When you’re the author of over nine books and an NYU/New School Journalism professor, and your husband is a successful television and film writer, your profession is bound to rub off on your home. Such is the case for Greenwich Village-based writer Sue Shapiro and her husband, Charles Rubin. Their fifth-floor apartment, located off Broadway a mere stone’s throw from their respective campuses—Rubin also teaches, at NYU’s Tisch School of the Arts—is a dazzling collection of books and hallmarks from their careers.
The arrangement of their abode, which was fashioned from two units purchased in the 1990s, is a perfect compromise for the couple who have distinct preferences when it comes to working. As Shapiro leads a tour through her home, she notes that her open living room—a space that could easily contain most New Yorkers’ entire apartments—often serves as a literary salon for her many classes and workshops and as a reception space.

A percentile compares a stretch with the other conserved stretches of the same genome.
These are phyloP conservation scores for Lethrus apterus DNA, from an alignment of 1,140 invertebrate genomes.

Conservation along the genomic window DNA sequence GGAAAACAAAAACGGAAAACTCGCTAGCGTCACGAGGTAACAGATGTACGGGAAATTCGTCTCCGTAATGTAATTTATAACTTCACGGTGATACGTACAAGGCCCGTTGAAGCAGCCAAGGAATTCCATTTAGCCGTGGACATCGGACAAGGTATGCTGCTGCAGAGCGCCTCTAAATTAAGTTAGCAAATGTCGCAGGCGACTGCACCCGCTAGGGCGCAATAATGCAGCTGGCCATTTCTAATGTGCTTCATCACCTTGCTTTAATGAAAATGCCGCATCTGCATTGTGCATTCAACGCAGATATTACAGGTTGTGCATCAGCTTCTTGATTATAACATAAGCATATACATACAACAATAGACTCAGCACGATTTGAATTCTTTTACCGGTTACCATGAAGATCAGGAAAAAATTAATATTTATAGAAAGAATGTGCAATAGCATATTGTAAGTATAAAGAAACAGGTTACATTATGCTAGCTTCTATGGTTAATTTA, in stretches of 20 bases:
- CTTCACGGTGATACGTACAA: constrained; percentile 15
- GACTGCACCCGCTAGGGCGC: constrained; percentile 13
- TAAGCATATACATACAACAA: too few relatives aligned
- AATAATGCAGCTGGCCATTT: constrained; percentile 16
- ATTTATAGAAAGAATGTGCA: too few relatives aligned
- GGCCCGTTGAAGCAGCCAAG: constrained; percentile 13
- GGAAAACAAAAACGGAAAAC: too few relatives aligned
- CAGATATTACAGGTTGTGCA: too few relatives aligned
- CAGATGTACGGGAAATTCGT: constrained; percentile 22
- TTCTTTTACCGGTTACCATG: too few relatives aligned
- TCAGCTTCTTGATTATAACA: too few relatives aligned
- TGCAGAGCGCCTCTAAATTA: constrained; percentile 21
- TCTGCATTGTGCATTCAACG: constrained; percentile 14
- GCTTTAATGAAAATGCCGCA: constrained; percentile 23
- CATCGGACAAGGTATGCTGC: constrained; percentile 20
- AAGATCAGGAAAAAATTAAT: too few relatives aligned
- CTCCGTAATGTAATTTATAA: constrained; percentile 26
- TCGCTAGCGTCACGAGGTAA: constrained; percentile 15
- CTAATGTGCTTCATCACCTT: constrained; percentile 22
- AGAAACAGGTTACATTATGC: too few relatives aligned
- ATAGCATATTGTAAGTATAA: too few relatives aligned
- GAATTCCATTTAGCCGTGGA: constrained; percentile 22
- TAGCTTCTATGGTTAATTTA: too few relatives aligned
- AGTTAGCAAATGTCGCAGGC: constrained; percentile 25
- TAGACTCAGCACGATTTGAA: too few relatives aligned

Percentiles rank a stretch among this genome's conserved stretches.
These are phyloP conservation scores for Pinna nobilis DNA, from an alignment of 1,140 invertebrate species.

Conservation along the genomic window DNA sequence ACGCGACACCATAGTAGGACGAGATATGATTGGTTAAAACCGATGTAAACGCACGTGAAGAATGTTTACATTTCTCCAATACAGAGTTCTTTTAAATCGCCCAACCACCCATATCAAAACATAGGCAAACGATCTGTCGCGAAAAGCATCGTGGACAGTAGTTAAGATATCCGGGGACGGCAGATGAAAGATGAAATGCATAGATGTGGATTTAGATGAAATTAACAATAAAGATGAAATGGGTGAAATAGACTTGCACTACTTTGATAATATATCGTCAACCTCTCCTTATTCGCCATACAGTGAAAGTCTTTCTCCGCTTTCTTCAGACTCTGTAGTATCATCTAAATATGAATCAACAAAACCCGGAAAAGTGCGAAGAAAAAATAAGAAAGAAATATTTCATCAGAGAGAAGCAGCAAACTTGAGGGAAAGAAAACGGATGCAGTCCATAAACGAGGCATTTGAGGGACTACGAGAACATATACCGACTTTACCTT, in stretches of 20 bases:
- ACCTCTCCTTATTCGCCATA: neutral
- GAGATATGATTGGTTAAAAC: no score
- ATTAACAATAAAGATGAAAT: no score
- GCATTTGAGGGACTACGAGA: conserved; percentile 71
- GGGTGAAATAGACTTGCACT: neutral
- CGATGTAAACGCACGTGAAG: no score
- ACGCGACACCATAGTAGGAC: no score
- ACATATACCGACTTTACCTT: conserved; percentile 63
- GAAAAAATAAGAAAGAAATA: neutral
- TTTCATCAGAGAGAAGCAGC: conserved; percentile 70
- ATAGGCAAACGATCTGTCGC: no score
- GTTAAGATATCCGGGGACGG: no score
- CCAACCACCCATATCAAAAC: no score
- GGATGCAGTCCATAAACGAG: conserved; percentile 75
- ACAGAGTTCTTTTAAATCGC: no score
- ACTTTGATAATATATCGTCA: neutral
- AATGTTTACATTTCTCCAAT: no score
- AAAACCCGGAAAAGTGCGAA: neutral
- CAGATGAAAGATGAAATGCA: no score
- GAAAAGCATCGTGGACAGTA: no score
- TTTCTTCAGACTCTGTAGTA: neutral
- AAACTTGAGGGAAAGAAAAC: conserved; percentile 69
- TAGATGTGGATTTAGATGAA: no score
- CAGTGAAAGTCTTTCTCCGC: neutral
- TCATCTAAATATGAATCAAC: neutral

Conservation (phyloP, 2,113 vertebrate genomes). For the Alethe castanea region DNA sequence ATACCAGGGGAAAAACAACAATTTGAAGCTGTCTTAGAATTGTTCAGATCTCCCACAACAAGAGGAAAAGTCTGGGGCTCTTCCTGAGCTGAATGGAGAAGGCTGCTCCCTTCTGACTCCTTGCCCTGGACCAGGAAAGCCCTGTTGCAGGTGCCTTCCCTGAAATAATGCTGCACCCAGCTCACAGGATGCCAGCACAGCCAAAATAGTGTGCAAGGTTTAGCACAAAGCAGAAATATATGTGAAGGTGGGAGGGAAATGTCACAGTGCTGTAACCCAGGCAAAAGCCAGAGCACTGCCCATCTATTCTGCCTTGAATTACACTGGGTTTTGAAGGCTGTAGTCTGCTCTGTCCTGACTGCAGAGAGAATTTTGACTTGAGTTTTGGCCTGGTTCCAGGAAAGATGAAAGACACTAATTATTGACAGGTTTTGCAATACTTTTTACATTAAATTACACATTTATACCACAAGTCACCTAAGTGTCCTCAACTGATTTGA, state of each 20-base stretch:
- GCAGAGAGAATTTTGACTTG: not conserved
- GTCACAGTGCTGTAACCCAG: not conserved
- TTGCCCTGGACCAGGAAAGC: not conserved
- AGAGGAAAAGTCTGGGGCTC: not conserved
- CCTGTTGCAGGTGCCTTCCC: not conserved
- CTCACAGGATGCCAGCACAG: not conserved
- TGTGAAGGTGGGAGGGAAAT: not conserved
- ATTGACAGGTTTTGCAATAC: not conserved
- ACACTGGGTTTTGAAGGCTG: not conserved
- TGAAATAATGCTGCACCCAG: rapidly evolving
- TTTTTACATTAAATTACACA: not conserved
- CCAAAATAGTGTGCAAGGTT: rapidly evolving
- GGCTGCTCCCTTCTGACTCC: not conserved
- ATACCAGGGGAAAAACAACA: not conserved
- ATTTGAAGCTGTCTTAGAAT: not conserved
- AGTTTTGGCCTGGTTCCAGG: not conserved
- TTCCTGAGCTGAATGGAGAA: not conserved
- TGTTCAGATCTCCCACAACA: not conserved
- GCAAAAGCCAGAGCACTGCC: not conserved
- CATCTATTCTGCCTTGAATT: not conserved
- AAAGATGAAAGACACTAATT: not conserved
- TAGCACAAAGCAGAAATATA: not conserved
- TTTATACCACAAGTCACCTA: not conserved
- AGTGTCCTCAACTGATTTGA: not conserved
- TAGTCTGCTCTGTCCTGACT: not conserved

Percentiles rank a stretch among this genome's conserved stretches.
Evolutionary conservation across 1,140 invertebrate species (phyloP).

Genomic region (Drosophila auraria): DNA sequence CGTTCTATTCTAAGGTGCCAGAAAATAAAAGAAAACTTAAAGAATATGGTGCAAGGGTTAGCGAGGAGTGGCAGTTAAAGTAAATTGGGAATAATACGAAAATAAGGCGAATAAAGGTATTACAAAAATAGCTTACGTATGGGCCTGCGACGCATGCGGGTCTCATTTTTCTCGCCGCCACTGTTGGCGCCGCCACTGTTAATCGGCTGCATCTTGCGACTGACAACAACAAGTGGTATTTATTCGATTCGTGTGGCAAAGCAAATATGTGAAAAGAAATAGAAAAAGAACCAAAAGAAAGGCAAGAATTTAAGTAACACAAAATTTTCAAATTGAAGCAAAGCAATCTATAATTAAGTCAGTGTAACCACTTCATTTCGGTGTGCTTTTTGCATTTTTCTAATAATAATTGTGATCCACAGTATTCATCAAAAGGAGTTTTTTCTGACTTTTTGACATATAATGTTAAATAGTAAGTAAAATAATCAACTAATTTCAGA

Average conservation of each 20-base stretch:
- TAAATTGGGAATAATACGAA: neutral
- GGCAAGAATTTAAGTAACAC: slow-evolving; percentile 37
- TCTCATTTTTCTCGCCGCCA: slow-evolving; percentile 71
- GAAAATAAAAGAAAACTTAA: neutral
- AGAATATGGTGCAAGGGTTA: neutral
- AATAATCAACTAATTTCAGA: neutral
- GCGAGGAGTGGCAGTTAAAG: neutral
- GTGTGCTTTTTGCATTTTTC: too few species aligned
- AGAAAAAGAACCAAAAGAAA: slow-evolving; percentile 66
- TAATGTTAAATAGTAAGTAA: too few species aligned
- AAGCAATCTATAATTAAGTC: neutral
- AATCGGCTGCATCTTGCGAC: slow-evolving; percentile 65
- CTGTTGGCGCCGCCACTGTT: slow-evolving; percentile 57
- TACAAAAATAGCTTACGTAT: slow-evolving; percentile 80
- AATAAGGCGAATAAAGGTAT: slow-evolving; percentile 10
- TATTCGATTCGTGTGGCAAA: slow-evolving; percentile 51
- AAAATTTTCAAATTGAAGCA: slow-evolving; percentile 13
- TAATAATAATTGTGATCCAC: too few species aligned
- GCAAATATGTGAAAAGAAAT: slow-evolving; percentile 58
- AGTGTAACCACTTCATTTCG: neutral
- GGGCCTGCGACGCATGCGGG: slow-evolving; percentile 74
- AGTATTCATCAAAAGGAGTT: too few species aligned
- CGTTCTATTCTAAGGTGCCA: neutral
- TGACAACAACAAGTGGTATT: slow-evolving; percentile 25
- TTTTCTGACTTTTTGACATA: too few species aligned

It was here that she recently hosted a book party for her newest work, Unhooked: How to Quit Anything (Skyhorse Publishing, 2012), which she penned with her former therapist, Dr. Frederick Woolverton.
While Shapiro enjoys the company, Rubin prefers the solitude of one of his two writing rooms, one of which the couple has dubbed “the murder room,” since it houses Rubin’s vast collection of mystery literature.
The bookcases in the living room are decidedly Shapiro’s realm and include everything from offbeat sculptures and trinkets to a collection of her work, like the whimsical, cupcake-inspired cover of the Italian version of her book Five Men Who Broke My Heart, which is currently being adapted into a film. The walls, however, are Rubin’s terrain and are lined with framed comics from publications he once worked for.
“I’m a neat freak; he has his collections,” Shapiro said of their respective living styles.
The couple, however, seem to share an affinity for black, as evidenced in their kitchen and bathroom, where the shower features black marble tiles. And one thing the couple can agree on is that their apartment, at around 2,500 square feet, was a sound purchase as the abode would now fetch in the seven figures if put on the market.
Shapiro and Rubin, though, have no plans to sell any time soon. “This is the fantasy…the dream home and office,” she said.
Trackback from your site.